Throughout the channel structure there are a number of points where sales may occur.
The most straightforward of these is the direct channel, in which the producer sells directly to the consumer. In every other structure, multiple sales occur—from producer to wholesaler, from wholesaler to retailer, from retailer to buyer. In cases involving an intermediary, there is a third-party sale. Third-party sales are sales conducted by anyone other than the producer. Even when there are four or five parties involved, we refer to all of them as third parties.
Third-party sales are often vexing for marketers. When a company uses a direct sales approach, the marketer can devise a sales compensation structure that creates the right incentives for the sales team to sell the right products to the right customers at the right price. In a third-party sales situation, it is much more difficult to understand and influence the sales process. Let's look at a direct sales situation and a third-party sales situation to understand the differences.
Direct Sales Incentives
Nanette Lepore is a high-end clothing designer who has created a personal brand. Nanette sells direct to consumers both online and through her boutique stores across the U.S. Through the direct channel, Nanette's marketing team owns every aspect of the sales experience. When customers enter a store or land on her Web page, they see a complete outfit that is designed to sell the look that Nanette most wants them to buy. This includes clothing, shoes, and accessories all designed and sold by Nanette Lepore.
Nanette Lepore's blog and social media presence drive interest in the products that are available in stores and online, with an emphasis on those that are targeted for immediate sale.
When she completes drawings for next season's looks, Nanette provides digital copies of her drawings to her sales associates, who have been cultivating a list of their most fashion-forward customers. These customers can review drawings and preorder clothing before it is available to the public. These customers pay top dollar for Nanette Lepore's most current creations.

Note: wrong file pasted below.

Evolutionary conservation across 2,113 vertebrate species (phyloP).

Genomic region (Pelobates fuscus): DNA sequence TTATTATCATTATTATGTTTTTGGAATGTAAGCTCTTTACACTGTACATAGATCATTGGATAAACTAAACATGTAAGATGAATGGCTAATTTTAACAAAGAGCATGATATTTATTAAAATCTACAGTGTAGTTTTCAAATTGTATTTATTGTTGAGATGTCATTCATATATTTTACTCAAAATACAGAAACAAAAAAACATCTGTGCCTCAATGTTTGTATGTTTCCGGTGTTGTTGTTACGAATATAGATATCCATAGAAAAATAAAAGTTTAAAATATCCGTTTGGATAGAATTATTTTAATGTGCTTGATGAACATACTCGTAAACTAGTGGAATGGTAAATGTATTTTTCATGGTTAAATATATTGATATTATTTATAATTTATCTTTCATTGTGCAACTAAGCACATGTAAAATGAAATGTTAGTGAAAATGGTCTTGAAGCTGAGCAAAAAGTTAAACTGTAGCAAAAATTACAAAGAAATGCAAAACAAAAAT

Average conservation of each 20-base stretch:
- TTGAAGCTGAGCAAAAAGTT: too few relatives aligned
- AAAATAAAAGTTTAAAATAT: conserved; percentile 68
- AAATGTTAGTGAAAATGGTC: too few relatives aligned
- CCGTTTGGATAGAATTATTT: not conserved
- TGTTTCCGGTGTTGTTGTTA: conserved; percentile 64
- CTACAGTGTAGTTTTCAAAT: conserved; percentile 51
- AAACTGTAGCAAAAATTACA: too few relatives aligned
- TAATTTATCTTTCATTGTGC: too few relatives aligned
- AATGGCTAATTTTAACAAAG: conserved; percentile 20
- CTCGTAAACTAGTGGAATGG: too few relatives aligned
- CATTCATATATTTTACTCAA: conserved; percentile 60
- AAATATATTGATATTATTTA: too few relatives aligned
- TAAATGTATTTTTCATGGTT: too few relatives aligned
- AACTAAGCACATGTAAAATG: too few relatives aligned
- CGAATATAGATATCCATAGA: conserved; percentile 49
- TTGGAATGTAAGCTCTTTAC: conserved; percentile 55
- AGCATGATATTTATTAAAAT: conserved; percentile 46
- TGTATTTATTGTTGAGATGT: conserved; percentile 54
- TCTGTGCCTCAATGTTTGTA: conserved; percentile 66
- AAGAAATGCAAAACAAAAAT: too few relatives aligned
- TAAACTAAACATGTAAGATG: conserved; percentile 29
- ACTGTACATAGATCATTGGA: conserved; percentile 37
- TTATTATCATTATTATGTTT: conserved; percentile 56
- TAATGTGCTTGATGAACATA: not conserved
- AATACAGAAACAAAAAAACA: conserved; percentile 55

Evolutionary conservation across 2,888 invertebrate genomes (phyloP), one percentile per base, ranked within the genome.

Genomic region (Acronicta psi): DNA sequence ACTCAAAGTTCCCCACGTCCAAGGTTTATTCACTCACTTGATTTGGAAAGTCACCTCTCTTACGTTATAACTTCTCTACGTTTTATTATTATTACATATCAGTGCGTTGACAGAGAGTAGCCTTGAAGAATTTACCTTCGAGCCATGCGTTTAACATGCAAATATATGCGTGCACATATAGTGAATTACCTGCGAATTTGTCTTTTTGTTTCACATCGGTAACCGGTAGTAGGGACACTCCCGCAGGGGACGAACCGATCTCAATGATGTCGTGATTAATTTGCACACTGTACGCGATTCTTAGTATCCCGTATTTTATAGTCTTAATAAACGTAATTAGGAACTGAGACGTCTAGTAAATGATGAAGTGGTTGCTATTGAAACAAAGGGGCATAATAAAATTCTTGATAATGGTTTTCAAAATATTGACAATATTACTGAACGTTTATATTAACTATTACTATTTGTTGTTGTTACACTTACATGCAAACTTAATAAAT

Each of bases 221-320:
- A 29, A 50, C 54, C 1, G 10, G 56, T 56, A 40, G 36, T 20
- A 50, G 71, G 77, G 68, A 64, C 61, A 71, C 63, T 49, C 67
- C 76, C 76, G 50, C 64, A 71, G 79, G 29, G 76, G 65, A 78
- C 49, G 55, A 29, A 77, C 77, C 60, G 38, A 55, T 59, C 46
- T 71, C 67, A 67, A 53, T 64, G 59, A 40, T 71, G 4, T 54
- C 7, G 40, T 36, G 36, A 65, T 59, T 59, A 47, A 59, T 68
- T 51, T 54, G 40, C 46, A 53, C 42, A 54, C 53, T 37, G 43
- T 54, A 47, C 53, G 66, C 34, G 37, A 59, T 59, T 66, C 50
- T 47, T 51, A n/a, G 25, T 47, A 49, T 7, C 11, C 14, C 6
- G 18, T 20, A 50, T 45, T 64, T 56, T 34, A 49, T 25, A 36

In the store, sales associates are not equally compensated for all sales. Once a line of clothing goes on sale, the price is reduced. From the perspective of a sales associate, instead of earning a 5 percent commission ($40) on an $800 dress, the associate will earn a 5 percent commission ($10) on a discounted $200 dress. The associate may earn no commission or a reduced commission on clearance items.
The sales staff is preparing customers in advance and in the moment to pay top dollar for Nanette Lepore's hottest fashions. They do this because there is an entire sales system and compensation structure that centers on Nanette Lepore. They also do this because they have become part of the Nanette Lepore brand and feel a commitment to Nanette Lepore and to the women for whom she is designing.
Third-Party Sales Incentives
Many retailers sell the Nanette Lepore line, including Neiman Marcus, Saks Fifth Avenue, Nordstrom, Zappos, Gilt, Shopbop, and 6pm.com.